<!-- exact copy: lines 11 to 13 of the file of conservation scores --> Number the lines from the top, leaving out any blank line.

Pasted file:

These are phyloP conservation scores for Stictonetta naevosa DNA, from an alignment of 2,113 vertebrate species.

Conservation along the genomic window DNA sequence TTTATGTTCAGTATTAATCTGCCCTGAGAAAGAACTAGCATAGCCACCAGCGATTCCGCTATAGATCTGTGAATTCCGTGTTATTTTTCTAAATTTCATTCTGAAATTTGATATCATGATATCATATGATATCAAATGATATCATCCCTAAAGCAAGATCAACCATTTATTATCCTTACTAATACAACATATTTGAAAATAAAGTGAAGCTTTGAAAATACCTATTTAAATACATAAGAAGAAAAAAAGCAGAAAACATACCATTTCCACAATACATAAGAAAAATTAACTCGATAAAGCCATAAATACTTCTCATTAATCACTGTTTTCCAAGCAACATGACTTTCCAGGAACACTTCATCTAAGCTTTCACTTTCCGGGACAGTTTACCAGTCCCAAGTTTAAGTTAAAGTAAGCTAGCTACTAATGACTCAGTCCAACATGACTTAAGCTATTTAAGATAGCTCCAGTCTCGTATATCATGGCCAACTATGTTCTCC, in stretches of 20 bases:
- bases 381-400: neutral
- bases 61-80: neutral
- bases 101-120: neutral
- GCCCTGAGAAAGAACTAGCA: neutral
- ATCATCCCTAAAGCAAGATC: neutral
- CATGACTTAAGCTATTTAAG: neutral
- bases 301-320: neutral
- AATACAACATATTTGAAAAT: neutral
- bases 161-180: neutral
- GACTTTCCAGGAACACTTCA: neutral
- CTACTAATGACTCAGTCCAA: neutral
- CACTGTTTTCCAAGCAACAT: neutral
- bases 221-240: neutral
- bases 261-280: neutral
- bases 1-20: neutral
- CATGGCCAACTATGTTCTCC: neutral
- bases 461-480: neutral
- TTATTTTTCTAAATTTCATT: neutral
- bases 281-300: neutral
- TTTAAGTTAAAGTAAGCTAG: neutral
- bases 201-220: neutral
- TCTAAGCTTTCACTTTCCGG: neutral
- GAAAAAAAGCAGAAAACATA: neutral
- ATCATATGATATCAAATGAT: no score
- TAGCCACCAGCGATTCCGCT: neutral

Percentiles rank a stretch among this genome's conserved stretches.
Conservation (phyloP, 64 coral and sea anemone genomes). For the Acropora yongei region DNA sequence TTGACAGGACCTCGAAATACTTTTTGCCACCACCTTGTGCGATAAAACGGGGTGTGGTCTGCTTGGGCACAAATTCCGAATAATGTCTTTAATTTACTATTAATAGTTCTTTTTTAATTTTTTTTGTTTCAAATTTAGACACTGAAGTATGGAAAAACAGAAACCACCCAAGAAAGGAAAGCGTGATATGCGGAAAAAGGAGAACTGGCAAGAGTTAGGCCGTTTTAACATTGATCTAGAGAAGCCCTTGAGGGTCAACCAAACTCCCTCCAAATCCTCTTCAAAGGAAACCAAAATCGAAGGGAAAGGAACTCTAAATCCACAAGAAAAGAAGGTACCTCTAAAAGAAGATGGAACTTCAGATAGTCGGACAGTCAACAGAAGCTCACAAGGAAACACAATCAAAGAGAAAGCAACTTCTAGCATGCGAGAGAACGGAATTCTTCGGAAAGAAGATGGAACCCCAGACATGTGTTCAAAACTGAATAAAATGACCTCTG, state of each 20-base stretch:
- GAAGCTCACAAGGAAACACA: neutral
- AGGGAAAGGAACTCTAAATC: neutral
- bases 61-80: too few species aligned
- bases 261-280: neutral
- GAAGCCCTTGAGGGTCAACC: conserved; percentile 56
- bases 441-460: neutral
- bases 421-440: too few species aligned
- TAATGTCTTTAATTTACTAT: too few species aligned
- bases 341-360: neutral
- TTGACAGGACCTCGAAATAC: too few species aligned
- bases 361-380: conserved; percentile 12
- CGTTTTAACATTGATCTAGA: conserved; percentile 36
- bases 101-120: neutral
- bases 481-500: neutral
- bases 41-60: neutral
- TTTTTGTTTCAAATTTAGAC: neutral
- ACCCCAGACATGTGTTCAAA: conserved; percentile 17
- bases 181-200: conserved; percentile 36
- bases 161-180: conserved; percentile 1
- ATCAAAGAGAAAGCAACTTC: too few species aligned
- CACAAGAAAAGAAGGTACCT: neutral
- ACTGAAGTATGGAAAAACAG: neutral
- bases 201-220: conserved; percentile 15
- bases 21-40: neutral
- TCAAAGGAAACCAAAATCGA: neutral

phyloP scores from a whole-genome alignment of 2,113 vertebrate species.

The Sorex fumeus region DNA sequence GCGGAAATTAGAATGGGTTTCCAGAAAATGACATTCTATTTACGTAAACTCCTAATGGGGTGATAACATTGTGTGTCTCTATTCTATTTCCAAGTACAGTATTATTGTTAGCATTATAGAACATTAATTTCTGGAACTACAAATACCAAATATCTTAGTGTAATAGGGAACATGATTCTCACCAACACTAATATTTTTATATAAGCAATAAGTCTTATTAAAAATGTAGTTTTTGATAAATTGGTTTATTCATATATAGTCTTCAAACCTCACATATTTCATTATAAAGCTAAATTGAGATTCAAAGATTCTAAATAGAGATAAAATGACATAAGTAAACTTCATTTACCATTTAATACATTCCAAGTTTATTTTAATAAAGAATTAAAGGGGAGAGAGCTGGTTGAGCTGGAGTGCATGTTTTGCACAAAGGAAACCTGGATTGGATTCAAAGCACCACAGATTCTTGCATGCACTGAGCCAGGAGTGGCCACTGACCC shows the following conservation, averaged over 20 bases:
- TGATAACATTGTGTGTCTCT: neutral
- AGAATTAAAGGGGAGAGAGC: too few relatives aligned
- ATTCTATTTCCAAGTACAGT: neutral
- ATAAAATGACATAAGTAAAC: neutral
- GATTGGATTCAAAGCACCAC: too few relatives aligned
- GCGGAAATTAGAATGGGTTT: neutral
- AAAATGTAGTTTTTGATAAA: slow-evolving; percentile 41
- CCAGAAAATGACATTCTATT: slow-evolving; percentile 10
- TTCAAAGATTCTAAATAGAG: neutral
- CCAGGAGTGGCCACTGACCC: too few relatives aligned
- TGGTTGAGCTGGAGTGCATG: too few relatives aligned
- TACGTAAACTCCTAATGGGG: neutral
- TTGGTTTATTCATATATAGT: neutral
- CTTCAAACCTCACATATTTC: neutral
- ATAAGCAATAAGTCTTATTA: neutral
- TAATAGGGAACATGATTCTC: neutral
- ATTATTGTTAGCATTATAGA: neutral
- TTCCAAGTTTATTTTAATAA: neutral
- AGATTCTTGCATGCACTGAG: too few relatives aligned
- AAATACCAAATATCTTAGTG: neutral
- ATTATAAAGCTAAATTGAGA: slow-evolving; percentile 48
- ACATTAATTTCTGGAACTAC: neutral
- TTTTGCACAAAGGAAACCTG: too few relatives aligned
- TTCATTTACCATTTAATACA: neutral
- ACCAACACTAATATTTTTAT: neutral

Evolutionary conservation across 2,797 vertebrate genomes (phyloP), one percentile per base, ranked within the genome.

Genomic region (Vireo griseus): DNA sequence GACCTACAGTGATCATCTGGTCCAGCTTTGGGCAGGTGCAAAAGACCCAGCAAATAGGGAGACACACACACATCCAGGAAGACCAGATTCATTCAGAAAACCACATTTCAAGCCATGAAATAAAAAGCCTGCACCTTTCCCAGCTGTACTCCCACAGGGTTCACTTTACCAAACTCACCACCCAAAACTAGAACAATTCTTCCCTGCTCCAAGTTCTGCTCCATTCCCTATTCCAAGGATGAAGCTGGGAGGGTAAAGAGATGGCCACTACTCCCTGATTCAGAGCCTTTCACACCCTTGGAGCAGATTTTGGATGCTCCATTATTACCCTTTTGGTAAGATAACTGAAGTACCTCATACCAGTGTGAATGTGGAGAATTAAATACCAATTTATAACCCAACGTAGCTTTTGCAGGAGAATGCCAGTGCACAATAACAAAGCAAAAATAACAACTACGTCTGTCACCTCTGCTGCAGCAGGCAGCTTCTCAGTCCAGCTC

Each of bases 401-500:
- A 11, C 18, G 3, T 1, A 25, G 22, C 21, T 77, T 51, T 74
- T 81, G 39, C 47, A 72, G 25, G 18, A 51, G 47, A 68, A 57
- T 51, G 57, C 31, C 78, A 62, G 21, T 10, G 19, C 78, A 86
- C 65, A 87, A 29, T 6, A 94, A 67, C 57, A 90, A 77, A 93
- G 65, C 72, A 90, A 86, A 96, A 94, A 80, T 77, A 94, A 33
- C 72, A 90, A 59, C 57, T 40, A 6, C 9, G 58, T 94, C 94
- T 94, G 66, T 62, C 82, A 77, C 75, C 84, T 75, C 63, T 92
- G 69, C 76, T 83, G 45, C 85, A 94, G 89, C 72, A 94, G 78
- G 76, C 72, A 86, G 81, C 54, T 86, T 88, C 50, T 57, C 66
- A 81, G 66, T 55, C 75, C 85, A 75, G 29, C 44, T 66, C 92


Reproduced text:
- bases 161-180: neutral
- GACTTTCCAGGAACACTTCA: neutral
- CTACTAATGACTCAGTCCAA: neutral